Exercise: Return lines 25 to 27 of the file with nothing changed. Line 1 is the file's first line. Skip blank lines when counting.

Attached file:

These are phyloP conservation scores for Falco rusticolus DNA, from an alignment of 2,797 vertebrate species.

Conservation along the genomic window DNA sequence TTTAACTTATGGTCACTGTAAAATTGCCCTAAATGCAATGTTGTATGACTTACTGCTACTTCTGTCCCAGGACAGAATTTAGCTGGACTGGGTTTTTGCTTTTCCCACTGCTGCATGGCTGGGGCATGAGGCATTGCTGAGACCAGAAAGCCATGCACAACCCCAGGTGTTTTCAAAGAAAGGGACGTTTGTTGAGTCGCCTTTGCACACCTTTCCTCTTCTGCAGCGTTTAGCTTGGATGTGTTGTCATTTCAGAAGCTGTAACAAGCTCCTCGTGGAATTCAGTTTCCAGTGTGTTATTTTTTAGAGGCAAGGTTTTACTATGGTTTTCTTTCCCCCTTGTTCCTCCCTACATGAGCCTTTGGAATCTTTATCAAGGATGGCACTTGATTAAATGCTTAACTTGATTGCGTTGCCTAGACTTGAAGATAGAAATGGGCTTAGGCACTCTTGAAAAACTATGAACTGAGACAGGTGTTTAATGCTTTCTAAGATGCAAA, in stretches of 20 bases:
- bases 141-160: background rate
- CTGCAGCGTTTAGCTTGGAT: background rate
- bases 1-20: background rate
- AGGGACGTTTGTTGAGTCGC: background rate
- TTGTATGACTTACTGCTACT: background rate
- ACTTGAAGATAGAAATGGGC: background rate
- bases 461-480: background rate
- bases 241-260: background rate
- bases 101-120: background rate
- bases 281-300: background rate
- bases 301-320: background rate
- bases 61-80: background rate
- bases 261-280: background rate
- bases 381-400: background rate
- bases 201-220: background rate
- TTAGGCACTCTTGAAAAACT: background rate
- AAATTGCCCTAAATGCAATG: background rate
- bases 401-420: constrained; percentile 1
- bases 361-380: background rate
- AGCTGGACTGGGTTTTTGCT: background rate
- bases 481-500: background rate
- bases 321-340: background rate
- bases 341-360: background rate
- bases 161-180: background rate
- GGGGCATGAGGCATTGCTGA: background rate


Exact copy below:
- bases 341-360: background rate
- bases 161-180: background rate
- GGGGCATGAGGCATTGCTGA: background rate